In Figs. 13' and 14 the block 24 is provided with a plurality of undulating or wavy elements 25, of the proper curvature 1i? and having a reflecting surface to effect the desired dispersion of light In Figs. 15 and 16 the surface 26 at the block 27 is roughened and represents either a matt, a semi-reflecting, or a combination of 13 surface as ground glass in front of a silvered fl may be of plastic material, or machined or '1 matt andsemi-reflecting surfaces, or such a back (as used on so-called mirror screens),

or surfaces in. which the specular dispersion fl characteristics are marked, if not predominant.

In Figs. 17 and 18 the block 28 is wedgeshape and its front reflecting surface is composed of a plurality of juxtaposed, curved surfaces 29 having conjunctive, polygonal peripheries. Any type, combination of types or modifications thereof, of the reflecting-elements or screen surface, disclosed in applicants patents, above mentioned, may be used in place of the surfaces 29.

In Figs. 19 to 24, inclusive, it-is seen that the element is slightly concave and of uniform curvature at the top, the portion of uniform curvature gradually diminishing in each section, the outside being gradually increased in degrees of curvature, toproduce a greater sidewise dispersion. .A reflecting structure composed of elementsof this type will produce a light dispersion as shown in Figs. 25 and 26, and is advantageous for use in theatres having one floor and one or more balconies.

In Fig. 25, a half-plan, andFig. 26, a

substantially complete elevation, the. coinparative extent andrelative intensities of light reflected by the element shown in Figs- 19 to 24 are shown approximately. Curves 68 69*, 70*, 71*, represent the light dispersion from the portions of the element shown respectively in Figs. 21, 22, 23 and 24. The vertical dispersion is seen'to ,be uniform, while the horizontal dispersion is most inso that a spectator near the outer edge of the viewing space will brigher than if the element 66 were spherical (in which case it would distribute the light substantially equal in all directions). The uniformly-spaced, concentric arcs d (1 centres being at 66*; and the radial lines 0, 15, 30, etc., represent degrees horizontally from the axis of the element 66, in Fig. 25, and degrees vertically,

tion of these intersection curves being de-' I scribed in applicants Patent 1,279,262.

In Figs. 27 and 28 the concentric conical rings 77 graduallyincrease in 'obliquit from the centre 76 outwardly, the angles of their generating lines corresponding to the angles determined for the facets, Fig. 1. In making a screen of this type the backing stamped out of metal, leaving smooth conical surfaces, these surfaces being covered by see a picture. much etc., represent spherical surfaces, their.

ranged oblique to concentric rings ofany desired type of re ecting structure, or painted metallically. In order to keep. the screen comparatively at it is essential that the widths of the rings decrease from the centre outwardly, as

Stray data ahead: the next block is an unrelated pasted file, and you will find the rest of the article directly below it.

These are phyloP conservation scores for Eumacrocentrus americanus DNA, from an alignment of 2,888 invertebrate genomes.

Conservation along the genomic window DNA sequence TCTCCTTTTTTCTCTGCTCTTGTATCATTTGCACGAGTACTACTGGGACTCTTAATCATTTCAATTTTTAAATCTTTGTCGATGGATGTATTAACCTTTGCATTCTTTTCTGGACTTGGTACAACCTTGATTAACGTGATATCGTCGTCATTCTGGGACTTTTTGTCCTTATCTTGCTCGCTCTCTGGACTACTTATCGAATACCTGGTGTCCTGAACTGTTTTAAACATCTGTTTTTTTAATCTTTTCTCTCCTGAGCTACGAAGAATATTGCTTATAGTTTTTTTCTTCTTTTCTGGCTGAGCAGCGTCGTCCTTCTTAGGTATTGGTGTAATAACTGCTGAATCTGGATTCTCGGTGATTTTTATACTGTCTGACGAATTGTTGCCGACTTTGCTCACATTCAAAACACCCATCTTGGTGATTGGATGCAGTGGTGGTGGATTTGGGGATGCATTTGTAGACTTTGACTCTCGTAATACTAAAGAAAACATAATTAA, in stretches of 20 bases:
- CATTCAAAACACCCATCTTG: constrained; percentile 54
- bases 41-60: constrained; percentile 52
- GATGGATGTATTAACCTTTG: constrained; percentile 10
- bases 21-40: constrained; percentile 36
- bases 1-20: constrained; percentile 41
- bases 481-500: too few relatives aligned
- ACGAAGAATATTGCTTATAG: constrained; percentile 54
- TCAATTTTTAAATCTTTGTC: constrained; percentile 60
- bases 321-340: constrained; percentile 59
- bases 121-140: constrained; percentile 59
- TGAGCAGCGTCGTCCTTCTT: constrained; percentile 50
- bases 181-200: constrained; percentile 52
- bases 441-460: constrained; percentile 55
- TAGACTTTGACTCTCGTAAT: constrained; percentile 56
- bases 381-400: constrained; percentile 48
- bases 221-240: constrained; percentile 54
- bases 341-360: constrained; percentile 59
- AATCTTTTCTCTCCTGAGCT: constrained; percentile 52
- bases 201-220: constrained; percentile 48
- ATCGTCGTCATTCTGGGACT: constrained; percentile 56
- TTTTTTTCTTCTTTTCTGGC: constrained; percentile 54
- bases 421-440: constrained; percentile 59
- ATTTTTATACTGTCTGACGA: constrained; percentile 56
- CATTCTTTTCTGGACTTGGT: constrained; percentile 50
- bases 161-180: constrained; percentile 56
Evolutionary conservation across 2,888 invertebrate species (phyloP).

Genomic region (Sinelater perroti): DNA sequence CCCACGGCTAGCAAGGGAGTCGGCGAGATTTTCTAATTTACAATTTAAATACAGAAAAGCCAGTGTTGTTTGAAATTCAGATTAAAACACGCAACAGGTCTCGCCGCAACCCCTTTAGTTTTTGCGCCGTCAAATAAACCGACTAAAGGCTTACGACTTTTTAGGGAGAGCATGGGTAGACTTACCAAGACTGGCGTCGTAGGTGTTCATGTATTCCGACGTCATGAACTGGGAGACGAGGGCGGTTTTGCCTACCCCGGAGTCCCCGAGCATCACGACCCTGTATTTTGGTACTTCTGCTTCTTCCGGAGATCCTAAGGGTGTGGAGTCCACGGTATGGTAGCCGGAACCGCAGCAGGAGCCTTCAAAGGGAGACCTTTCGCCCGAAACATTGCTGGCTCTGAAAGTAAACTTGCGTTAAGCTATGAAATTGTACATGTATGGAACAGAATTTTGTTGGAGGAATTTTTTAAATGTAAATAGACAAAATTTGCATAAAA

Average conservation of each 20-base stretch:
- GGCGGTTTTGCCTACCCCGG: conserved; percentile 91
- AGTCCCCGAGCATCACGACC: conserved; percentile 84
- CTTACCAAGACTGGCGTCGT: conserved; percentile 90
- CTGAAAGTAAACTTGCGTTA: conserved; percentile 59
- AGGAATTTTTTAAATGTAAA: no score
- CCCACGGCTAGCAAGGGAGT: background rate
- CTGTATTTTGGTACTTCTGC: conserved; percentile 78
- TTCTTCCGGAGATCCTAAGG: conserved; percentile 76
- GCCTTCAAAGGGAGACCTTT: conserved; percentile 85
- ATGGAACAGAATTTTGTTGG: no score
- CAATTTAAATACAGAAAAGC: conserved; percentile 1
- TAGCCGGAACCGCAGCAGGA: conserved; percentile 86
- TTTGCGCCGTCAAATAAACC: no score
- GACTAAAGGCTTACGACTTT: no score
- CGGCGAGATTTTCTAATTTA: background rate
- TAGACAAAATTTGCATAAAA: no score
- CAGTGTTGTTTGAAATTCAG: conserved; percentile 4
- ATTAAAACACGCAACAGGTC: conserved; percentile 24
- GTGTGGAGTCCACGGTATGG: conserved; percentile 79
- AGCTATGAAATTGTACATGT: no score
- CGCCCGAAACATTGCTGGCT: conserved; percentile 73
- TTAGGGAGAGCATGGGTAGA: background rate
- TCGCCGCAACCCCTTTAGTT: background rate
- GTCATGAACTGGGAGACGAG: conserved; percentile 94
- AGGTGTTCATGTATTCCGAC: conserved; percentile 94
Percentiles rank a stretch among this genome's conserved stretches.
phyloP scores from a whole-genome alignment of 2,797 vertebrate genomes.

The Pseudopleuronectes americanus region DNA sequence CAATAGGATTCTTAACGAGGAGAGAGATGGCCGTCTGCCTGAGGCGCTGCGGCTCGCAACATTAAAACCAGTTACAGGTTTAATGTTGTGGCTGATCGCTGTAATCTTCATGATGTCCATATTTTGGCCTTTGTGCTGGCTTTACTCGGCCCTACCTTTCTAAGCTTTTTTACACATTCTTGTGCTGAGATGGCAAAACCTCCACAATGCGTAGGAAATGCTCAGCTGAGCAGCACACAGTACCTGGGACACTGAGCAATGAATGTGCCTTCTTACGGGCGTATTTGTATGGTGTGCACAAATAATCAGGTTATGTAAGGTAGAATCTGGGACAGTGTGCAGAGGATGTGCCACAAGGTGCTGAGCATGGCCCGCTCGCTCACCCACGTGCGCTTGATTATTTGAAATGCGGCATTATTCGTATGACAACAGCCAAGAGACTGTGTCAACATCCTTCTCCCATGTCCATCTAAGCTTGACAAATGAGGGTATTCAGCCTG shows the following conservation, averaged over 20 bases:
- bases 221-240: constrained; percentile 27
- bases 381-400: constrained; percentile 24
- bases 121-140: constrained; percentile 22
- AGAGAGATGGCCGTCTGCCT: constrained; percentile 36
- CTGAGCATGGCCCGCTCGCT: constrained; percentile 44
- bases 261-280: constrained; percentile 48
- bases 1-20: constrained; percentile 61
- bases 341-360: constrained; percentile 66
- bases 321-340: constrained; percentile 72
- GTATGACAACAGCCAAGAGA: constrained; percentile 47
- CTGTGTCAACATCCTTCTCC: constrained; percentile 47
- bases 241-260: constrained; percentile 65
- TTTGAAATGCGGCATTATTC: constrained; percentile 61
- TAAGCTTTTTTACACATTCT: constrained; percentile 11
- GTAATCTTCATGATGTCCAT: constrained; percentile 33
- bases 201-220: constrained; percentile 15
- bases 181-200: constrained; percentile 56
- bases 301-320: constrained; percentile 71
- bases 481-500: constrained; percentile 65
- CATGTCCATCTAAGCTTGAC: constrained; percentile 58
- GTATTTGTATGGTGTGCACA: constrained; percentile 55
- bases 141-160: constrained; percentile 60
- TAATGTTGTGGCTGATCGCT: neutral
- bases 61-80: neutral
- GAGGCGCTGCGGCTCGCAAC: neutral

shown, since the width of any ring is equal approximately to the height (the distance between the frustrums of the conical surfaces) multiplied by the tangent of the angle formed between the generating line of theoblique ring and the general plane of the screen. The radii of adjacent rings should ordinarily vary by about one-tenth inch or less so that the lines of juncture shall not be distinguishable a reasonable distance from the screen, and the surface therefore appear homogeneous. The generating lines of the-cones may be curved when desired, and the surface of'each rin'g provided with identical or different types of corrugations or beads of any desired configuration. The form of screen here shown may also be made of glass or other transparent or translucent material, provided with concentric rings for retracting the light, and silvered' on the back, and having a ground surface for-diffusing the light.

The several types of structures described above can readily be, designed by those skilled in the art and by following the instructions set forth in this specification and in applicants patents, aforesaid. Also 'metal plates comprising the improved forms of elements may be readily bent into reflector shapes for use as reflectors for billboard, automobile, or general illumination, or for an angle of predeter 28 forms the basis of the device shown in my co-pending application, 'Ser. No. 18241, series of 1925. e

I claim: 7

1. A flat light-dispersive structure com; prising a plurality of reflecting elements ar- 7 each other, the angle of obliquity of the general surface of any given element with respect to thegeneral surface of the element at the axis of the aforesaid any purpose requiring variable or uniform tensive a long distance from the element 66*, ill

structure being proportional to its distance from the said axis, substantially as described.

2. A light-dispersive structure composed of a plurality of juxtaposed, straight, parallel 'rows of reflecting elements, the angle between the general surfaces of any two ady ja cent rows being constant, substantially as described.

3. A flat structure comprising a plurality of reflecting, light-dispersive elements, corresponding polnts on the surfaces of which stantiall as described. r

4. A at structure comprising a plurality ie on concentric surfaces of revolution, subresponding iing through the centre of and being normal to the plane of the said structure, substantially as described. V